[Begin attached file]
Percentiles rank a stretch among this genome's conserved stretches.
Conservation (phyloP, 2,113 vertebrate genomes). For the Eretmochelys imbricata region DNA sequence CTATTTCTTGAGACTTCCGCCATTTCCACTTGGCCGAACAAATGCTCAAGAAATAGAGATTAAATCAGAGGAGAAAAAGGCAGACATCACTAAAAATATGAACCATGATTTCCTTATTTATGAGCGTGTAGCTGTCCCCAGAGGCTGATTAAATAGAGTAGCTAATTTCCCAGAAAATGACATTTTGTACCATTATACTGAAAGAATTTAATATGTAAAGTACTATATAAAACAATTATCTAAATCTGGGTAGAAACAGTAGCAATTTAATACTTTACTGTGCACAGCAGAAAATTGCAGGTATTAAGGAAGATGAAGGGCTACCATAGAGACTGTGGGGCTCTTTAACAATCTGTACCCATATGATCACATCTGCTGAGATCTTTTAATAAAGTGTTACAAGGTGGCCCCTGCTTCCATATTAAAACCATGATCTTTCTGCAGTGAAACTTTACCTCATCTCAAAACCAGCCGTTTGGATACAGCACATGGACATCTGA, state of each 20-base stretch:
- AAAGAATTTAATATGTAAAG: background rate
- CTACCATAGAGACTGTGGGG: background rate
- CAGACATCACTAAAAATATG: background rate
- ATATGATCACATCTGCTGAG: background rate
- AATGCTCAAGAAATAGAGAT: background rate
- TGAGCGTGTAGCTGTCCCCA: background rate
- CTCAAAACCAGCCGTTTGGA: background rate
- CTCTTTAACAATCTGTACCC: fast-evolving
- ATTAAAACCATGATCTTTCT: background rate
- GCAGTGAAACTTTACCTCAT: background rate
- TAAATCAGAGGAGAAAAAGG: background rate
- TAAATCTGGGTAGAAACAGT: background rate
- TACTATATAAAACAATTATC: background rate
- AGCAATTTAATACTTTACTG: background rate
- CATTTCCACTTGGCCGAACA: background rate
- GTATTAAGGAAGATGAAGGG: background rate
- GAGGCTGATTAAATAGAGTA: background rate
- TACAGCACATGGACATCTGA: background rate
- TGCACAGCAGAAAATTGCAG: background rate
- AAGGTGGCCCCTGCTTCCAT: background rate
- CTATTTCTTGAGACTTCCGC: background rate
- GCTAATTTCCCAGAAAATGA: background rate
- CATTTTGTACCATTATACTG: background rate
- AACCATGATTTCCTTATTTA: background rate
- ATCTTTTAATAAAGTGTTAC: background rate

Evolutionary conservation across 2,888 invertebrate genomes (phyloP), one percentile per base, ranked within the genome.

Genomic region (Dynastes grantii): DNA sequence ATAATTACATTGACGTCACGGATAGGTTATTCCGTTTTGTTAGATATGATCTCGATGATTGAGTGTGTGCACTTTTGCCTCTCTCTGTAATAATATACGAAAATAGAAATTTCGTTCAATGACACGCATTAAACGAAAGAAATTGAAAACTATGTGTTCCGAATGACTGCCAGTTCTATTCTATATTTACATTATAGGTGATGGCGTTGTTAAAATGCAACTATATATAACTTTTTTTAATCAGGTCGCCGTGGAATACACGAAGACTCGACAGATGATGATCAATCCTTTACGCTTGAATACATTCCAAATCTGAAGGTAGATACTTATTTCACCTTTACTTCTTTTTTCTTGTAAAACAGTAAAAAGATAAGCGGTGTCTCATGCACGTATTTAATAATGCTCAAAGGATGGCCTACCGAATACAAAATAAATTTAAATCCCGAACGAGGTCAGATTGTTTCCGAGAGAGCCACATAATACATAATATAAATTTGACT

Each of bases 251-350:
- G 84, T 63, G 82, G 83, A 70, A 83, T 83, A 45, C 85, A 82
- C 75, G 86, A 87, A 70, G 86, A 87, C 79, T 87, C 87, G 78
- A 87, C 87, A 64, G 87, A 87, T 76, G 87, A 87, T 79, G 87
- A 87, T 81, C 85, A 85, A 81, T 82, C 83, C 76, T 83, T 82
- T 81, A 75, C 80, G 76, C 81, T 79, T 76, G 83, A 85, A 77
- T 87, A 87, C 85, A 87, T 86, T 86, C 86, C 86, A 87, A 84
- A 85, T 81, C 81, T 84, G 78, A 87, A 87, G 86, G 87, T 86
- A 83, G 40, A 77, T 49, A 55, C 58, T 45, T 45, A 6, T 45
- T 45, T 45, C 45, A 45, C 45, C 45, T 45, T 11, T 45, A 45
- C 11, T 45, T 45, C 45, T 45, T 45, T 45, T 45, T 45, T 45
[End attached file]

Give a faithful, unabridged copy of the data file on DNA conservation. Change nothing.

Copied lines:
Percentiles rank a stretch among this genome's conserved stretches.
Conservation (phyloP, 2,113 vertebrate genomes). For the Eretmochelys imbricata region DNA sequence CTATTTCTTGAGACTTCCGCCATTTCCACTTGGCCGAACAAATGCTCAAGAAATAGAGATTAAATCAGAGGAGAAAAAGGCAGACATCACTAAAAATATGAACCATGATTTCCTTATTTATGAGCGTGTAGCTGTCCCCAGAGGCTGATTAAATAGAGTAGCTAATTTCCCAGAAAATGACATTTTGTACCATTATACTGAAAGAATTTAATATGTAAAGTACTATATAAAACAATTATCTAAATCTGGGTAGAAACAGTAGCAATTTAATACTTTACTGTGCACAGCAGAAAATTGCAGGTATTAAGGAAGATGAAGGGCTACCATAGAGACTGTGGGGCTCTTTAACAATCTGTACCCATATGATCACATCTGCTGAGATCTTTTAATAAAGTGTTACAAGGTGGCCCCTGCTTCCATATTAAAACCATGATCTTTCTGCAGTGAAACTTTACCTCATCTCAAAACCAGCCGTTTGGATACAGCACATGGACATCTGA, state of each 20-base stretch:
- AAAGAATTTAATATGTAAAG: background rate
- CTACCATAGAGACTGTGGGG: background rate
- CAGACATCACTAAAAATATG: background rate
- ATATGATCACATCTGCTGAG: background rate
- AATGCTCAAGAAATAGAGAT: background rate
- TGAGCGTGTAGCTGTCCCCA: background rate
- CTCAAAACCAGCCGTTTGGA: background rate
- CTCTTTAACAATCTGTACCC: fast-evolving
- ATTAAAACCATGATCTTTCT: background rate
- GCAGTGAAACTTTACCTCAT: background rate
- TAAATCAGAGGAGAAAAAGG: background rate
- TAAATCTGGGTAGAAACAGT: background rate
- TACTATATAAAACAATTATC: background rate
- AGCAATTTAATACTTTACTG: background rate
- CATTTCCACTTGGCCGAACA: background rate
- GTATTAAGGAAGATGAAGGG: background rate
- GAGGCTGATTAAATAGAGTA: background rate
- TACAGCACATGGACATCTGA: background rate
- TGCACAGCAGAAAATTGCAG: background rate
- AAGGTGGCCCCTGCTTCCAT: background rate
- CTATTTCTTGAGACTTCCGC: background rate
- GCTAATTTCCCAGAAAATGA: background rate
- CATTTTGTACCATTATACTG: background rate
- AACCATGATTTCCTTATTTA: background rate
- ATCTTTTAATAAAGTGTTAC: background rate

Evolutionary conservation across 2,888 invertebrate genomes (phyloP), one percentile per base, ranked within the genome.

Genomic region (Dynastes grantii): DNA sequence ATAATTACATTGACGTCACGGATAGGTTATTCCGTTTTGTTAGATATGATCTCGATGATTGAGTGTGTGCACTTTTGCCTCTCTCTGTAATAATATACGAAAATAGAAATTTCGTTCAATGACACGCATTAAACGAAAGAAATTGAAAACTATGTGTTCCGAATGACTGCCAGTTCTATTCTATATTTACATTATAGGTGATGGCGTTGTTAAAATGCAACTATATATAACTTTTTTTAATCAGGTCGCCGTGGAATACACGAAGACTCGACAGATGATGATCAATCCTTTACGCTTGAATACATTCCAAATCTGAAGGTAGATACTTATTTCACCTTTACTTCTTTTTTCTTGTAAAACAGTAAAAAGATAAGCGGTGTCTCATGCACGTATTTAATAATGCTCAAAGGATGGCCTACCGAATACAAAATAAATTTAAATCCCGAACGAGGTCAGATTGTTTCCGAGAGAGCCACATAATACATAATATAAATTTGACT

Each of bases 251-350:
- G 84, T 63, G 82, G 83, A 70, A 83, T 83, A 45, C 85, A 82
- C 75, G 86, A 87, A 70, G 86, A 87, C 79, T 87, C 87, G 78
- A 87, C 87, A 64, G 87, A 87, T 76, G 87, A 87, T 79, G 87
- A 87, T 81, C 85, A 85, A 81, T 82, C 83, C 76, T 83, T 82
- T 81, A 75, C 80, G 76, C 81, T 79, T 76, G 83, A 85, A 77
- T 87, A 87, C 85, A 87, T 86, T 86, C 86, C 86, A 87, A 84
- A 85, T 81, C 81, T 84, G 78, A 87, A 87, G 86, G 87, T 86
- A 83, G 40, A 77, T 49, A 55, C 58, T 45, T 45, A 6, T 45
- T 45, T 45, C 45, A 45, C 45, C 45, T 45, T 11, T 45, A 45
- C 11, T 45, T 45, C 45, T 45, T 45, T 45, T 45, T 45, T 45